Review Rating: Must Listen! (4.5 / 5)
Easily today’s popular instrument, the electric guitar is a staple in many a song. Nearly every genre from rock to pop to country uses its familiar sounds, so much so that listeners often take the sound for granted. The recently formed band Death Therapy, however, rips away that comfort like a bandage on an old wound. There is no guitar in The Storm Before The Calm, just heavy bass and drums that form an engaging, heavy blend between dissonance and deliberate rock mastery. With intense, driving lyrics that perfectly complement the heavy and harsh melodies, Death Therapy stands unmoving in the storm.
The album opens with a deceivingly bright opening track – “Until Then” and slowly but defiantly transitions to the darker tones of “Self Mind Dead.”The former opens with echoing piano keys, only to descend into deep drumbeats, low electronic pulses, and synths that slowly but surely decay into a low, dark sound. The transition is obvious as bass riffs open the next track. Though the artist’s previous lyrics reflected a desire for Christ’s presence throughout life, the contrast is stark and clear from the moment “Self Mind Dead” starts. Here is where Death Therapy submits their resume – deep, massive, grinding bass, pounding drums, and accenting electronics. The lyrics contrast to the previous track, describing a confident world that foolishly and blindly decays without Christ. “When the blind lead the blind,” lead singer Jason Wisdom roars, “only darkness they find!” Melody and message alike, the entire song is powerful and hard-hitting.
Jason previously released a rough cut of “The Lie,” the track that teased at the future of his project. The track, polished to perfection, immediately picks up where its predecessor left off. Light electronic pings collide with savage bass and merciless drums, taking a once bright tone and smashing it to pieces – perhaps a melodic description of what the truth does to a comfortable lie? Its desperate and frustrated lyrics describe the battle of someone desperately clinging to a deadly yet appealing lie – that we can live our lives of our own strength. Piercing the background are cries for relief – “just take it, just take it, just take it away!”
Just when listeners think “Wake Me” may be a lighter track, the soft electronic pattering gives way to a fierce wave of drums and bass. “Give me rest, give me peace … wake me when I’m dead!” – perhaps a hint at the death-defying power of Christ? The follow-up track, “Prodigal,” adds deep, echoing, almost synthesized vocals as a foundation while the drums and bass continue pounding away. The lyrics are a back-and-forth between a human cry for Christ’s presence and a response from the Savior. “Can You hear me, I’m dying, crying out! … is heaven silent, were you ever there?” meshes with “Can you hear Me … I’m swallowed up in death, but that’s not the end! I am the victory!” “Slow Death” is a short but overly heavy song, again capitalizing on the album’s themes of craving relief and life in the midst of pain, doubt, and death.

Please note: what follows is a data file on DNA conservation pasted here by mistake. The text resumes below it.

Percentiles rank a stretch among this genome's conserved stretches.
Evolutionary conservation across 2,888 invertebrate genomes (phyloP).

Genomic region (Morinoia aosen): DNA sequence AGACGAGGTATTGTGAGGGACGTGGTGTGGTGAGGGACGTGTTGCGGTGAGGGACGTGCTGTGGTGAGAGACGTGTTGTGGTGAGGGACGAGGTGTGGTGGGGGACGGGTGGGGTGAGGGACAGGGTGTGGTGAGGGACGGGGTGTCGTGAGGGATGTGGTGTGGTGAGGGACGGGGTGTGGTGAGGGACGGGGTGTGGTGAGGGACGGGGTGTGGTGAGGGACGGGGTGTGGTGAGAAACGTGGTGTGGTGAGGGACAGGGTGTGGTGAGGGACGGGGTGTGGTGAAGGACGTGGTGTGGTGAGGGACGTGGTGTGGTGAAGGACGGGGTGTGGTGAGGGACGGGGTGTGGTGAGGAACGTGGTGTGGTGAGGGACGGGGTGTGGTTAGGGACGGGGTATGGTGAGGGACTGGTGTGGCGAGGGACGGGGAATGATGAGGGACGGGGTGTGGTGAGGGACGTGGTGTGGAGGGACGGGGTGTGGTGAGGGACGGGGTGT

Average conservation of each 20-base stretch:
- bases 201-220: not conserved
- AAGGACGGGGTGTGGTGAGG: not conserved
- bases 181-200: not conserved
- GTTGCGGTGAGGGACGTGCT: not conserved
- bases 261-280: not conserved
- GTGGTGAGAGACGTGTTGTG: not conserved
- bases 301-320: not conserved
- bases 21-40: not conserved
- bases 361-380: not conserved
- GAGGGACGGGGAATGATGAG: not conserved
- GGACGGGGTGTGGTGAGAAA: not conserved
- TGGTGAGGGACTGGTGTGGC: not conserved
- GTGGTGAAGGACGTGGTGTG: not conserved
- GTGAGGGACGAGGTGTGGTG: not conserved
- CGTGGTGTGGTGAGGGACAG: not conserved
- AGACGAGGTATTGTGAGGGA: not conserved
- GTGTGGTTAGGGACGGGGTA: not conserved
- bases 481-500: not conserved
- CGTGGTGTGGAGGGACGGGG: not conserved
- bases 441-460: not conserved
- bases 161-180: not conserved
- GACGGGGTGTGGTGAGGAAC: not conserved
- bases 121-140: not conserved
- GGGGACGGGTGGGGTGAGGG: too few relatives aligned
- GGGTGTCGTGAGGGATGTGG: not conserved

“Possessed” brings the fight to a close with an unconventional start, theme, and lyrics. The track opens with a quote (“You’re an anachronism, like a ghost from another time!” from The Twilight Zone ) before kicking into grungy electronics and bass. The song describes a losing battle of man against the world, harkening back to “The Lie” while keeping the lyrics fresh. Finally, the chorus descends with a simple phrase: “Though I am a mess, I am possessed!” A disturbing phrase, to say the least, but the next verses, propelled by a roaring Jason, bring more insight: “You will never change, You will never leave! You always finish what You start and You’re working in me!” With correlations to Matthew 12, “Possessed” is a startling and engaging reminder that we do not have to fight through life unaided – that Christ is with us through all of it.
Jason Wisdom described The Storm Before The Calm as a battle with frustration and doubt. Not everything ends with a clean and resolved ending until the close of the album, but perhaps that’s the point of it all. The album’s closing track, “Everything Burns,” describes a day where darkness is overcome, everything old burns away, and Christ finally brings healing to the world. But, as the collection’s title indicates, things can only get worse before they get better. Until then, we fight the world, though not alone. Few albums can so beautifully link their themes, lyrics, and melodies into a strong, tight collection, nevertheless, Death Therapy stands strong. If anything, The Storm Before The Calm is guaranteed to become a longtime favorite of rock and metal fans.